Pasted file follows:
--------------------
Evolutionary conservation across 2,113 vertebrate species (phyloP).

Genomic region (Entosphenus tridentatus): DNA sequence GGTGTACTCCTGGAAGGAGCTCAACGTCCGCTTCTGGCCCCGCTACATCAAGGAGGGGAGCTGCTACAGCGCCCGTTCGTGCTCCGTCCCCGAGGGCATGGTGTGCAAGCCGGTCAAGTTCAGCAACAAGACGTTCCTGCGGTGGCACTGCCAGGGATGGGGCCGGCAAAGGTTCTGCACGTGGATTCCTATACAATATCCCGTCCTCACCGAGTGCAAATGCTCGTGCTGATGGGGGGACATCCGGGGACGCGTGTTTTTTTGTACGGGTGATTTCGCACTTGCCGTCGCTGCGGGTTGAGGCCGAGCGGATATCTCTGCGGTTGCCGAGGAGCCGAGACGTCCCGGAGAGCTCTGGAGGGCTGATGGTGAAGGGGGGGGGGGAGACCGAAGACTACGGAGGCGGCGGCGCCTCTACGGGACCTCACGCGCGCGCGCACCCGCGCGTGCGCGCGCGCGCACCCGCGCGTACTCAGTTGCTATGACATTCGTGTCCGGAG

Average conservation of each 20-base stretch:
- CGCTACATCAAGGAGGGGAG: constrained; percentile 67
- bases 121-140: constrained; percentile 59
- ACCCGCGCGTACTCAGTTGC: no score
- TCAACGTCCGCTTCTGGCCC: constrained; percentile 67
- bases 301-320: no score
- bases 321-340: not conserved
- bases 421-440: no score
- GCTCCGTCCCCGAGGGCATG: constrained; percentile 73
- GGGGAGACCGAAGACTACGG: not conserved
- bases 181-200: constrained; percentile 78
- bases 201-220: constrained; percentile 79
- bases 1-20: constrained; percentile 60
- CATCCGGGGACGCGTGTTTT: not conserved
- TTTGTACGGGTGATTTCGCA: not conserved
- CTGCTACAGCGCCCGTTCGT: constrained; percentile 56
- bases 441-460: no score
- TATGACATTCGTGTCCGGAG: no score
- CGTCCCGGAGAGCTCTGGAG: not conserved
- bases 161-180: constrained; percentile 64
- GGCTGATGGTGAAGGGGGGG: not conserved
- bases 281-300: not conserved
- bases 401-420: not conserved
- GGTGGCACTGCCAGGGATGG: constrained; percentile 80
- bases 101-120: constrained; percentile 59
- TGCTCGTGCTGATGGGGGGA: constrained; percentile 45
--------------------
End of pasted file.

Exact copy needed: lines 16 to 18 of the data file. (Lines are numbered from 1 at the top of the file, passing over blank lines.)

- CATCCGGGGACGCGTGTTTT: not conserved
- TTTGTACGGGTGATTTCGCA: not conserved
- CTGCTACAGCGCCCGTTCGT: constrained; percentile 56